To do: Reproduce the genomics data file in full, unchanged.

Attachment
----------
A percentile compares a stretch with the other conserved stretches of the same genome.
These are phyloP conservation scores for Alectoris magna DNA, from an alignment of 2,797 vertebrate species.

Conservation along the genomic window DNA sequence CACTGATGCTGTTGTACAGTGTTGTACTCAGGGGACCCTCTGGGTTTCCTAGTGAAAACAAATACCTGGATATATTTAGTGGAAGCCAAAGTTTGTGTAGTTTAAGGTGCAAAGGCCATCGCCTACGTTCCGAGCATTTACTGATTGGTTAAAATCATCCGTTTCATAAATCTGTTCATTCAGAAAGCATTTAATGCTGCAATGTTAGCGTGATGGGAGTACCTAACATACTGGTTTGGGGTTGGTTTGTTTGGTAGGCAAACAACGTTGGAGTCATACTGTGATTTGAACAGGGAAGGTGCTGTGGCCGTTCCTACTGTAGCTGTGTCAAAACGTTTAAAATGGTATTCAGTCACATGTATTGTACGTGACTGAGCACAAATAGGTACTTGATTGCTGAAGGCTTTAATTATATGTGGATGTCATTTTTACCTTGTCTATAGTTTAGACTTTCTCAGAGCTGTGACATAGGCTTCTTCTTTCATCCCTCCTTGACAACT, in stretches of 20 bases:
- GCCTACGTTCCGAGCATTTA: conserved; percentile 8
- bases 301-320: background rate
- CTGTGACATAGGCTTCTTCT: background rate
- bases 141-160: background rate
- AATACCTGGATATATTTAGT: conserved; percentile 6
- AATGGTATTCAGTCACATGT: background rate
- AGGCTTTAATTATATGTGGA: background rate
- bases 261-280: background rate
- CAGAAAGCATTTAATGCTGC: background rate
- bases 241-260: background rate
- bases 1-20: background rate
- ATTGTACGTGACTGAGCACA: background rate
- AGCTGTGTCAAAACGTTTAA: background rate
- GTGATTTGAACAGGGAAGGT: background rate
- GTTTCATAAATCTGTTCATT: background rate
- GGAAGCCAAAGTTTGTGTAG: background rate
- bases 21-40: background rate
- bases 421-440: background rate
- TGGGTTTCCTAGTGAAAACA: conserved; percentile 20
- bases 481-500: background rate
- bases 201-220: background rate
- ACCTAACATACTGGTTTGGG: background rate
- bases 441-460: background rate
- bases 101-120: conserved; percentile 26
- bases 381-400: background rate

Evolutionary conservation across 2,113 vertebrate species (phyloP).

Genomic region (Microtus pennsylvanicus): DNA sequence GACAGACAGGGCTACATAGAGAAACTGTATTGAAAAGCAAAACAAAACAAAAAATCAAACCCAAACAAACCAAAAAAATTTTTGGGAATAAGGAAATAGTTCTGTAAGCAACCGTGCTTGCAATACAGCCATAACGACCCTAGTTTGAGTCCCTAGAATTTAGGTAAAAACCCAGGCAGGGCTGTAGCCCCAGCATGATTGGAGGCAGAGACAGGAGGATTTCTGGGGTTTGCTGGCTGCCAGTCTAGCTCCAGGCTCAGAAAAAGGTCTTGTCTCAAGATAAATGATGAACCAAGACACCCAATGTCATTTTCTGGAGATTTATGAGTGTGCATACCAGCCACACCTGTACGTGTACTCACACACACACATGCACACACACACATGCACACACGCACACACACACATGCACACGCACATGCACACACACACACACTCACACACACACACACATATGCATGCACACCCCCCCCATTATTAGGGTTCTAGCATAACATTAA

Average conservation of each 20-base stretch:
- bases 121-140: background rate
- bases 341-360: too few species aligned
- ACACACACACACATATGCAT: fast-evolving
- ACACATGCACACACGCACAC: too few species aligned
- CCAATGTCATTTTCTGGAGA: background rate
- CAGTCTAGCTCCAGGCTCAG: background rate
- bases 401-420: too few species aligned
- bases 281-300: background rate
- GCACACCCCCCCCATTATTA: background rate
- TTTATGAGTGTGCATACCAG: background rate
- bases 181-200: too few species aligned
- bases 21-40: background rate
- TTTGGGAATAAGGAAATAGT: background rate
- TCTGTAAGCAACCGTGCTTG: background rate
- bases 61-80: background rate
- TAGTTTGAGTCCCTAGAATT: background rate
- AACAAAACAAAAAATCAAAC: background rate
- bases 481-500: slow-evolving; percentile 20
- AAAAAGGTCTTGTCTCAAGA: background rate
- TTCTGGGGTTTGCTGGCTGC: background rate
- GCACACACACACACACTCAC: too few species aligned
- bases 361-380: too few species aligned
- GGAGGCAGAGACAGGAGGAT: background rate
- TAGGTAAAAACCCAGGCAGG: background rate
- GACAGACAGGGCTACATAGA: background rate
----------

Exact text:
A percentile compares a stretch with the other conserved stretches of the same genome.
These are phyloP conservation scores for Alectoris magna DNA, from an alignment of 2,797 vertebrate species.

Conservation along the genomic window DNA sequence CACTGATGCTGTTGTACAGTGTTGTACTCAGGGGACCCTCTGGGTTTCCTAGTGAAAACAAATACCTGGATATATTTAGTGGAAGCCAAAGTTTGTGTAGTTTAAGGTGCAAAGGCCATCGCCTACGTTCCGAGCATTTACTGATTGGTTAAAATCATCCGTTTCATAAATCTGTTCATTCAGAAAGCATTTAATGCTGCAATGTTAGCGTGATGGGAGTACCTAACATACTGGTTTGGGGTTGGTTTGTTTGGTAGGCAAACAACGTTGGAGTCATACTGTGATTTGAACAGGGAAGGTGCTGTGGCCGTTCCTACTGTAGCTGTGTCAAAACGTTTAAAATGGTATTCAGTCACATGTATTGTACGTGACTGAGCACAAATAGGTACTTGATTGCTGAAGGCTTTAATTATATGTGGATGTCATTTTTACCTTGTCTATAGTTTAGACTTTCTCAGAGCTGTGACATAGGCTTCTTCTTTCATCCCTCCTTGACAACT, in stretches of 20 bases:
- GCCTACGTTCCGAGCATTTA: conserved; percentile 8
- bases 301-320: background rate
- CTGTGACATAGGCTTCTTCT: background rate
- bases 141-160: background rate
- AATACCTGGATATATTTAGT: conserved; percentile 6
- AATGGTATTCAGTCACATGT: background rate
- AGGCTTTAATTATATGTGGA: background rate
- bases 261-280: background rate
- CAGAAAGCATTTAATGCTGC: background rate
- bases 241-260: background rate
- bases 1-20: background rate
- ATTGTACGTGACTGAGCACA: background rate
- AGCTGTGTCAAAACGTTTAA: background rate
- GTGATTTGAACAGGGAAGGT: background rate
- GTTTCATAAATCTGTTCATT: background rate
- GGAAGCCAAAGTTTGTGTAG: background rate
- bases 21-40: background rate
- bases 421-440: background rate
- TGGGTTTCCTAGTGAAAACA: conserved; percentile 20
- bases 481-500: background rate
- bases 201-220: background rate
- ACCTAACATACTGGTTTGGG: background rate
- bases 441-460: background rate
- bases 101-120: conserved; percentile 26
- bases 381-400: background rate

Evolutionary conservation across 2,113 vertebrate species (phyloP).

Genomic region (Microtus pennsylvanicus): DNA sequence GACAGACAGGGCTACATAGAGAAACTGTATTGAAAAGCAAAACAAAACAAAAAATCAAACCCAAACAAACCAAAAAAATTTTTGGGAATAAGGAAATAGTTCTGTAAGCAACCGTGCTTGCAATACAGCCATAACGACCCTAGTTTGAGTCCCTAGAATTTAGGTAAAAACCCAGGCAGGGCTGTAGCCCCAGCATGATTGGAGGCAGAGACAGGAGGATTTCTGGGGTTTGCTGGCTGCCAGTCTAGCTCCAGGCTCAGAAAAAGGTCTTGTCTCAAGATAAATGATGAACCAAGACACCCAATGTCATTTTCTGGAGATTTATGAGTGTGCATACCAGCCACACCTGTACGTGTACTCACACACACACATGCACACACACACATGCACACACGCACACACACACATGCACACGCACATGCACACACACACACACTCACACACACACACACATATGCATGCACACCCCCCCCATTATTAGGGTTCTAGCATAACATTAA

Average conservation of each 20-base stretch:
- bases 121-140: background rate
- bases 341-360: too few species aligned
- ACACACACACACATATGCAT: fast-evolving
- ACACATGCACACACGCACAC: too few species aligned
- CCAATGTCATTTTCTGGAGA: background rate
- CAGTCTAGCTCCAGGCTCAG: background rate
- bases 401-420: too few species aligned
- bases 281-300: background rate
- GCACACCCCCCCCATTATTA: background rate
- TTTATGAGTGTGCATACCAG: background rate
- bases 181-200: too few species aligned
- bases 21-40: background rate
- TTTGGGAATAAGGAAATAGT: background rate
- TCTGTAAGCAACCGTGCTTG: background rate
- bases 61-80: background rate
- TAGTTTGAGTCCCTAGAATT: background rate
- AACAAAACAAAAAATCAAAC: background rate
- bases 481-500: slow-evolving; percentile 20
- AAAAAGGTCTTGTCTCAAGA: background rate
- TTCTGGGGTTTGCTGGCTGC: background rate
- GCACACACACACACACTCAC: too few species aligned
- bases 361-380: too few species aligned
- GGAGGCAGAGACAGGAGGAT: background rate
- TAGGTAAAAACCCAGGCAGG: background rate
- GACAGACAGGGCTACATAGA: background rate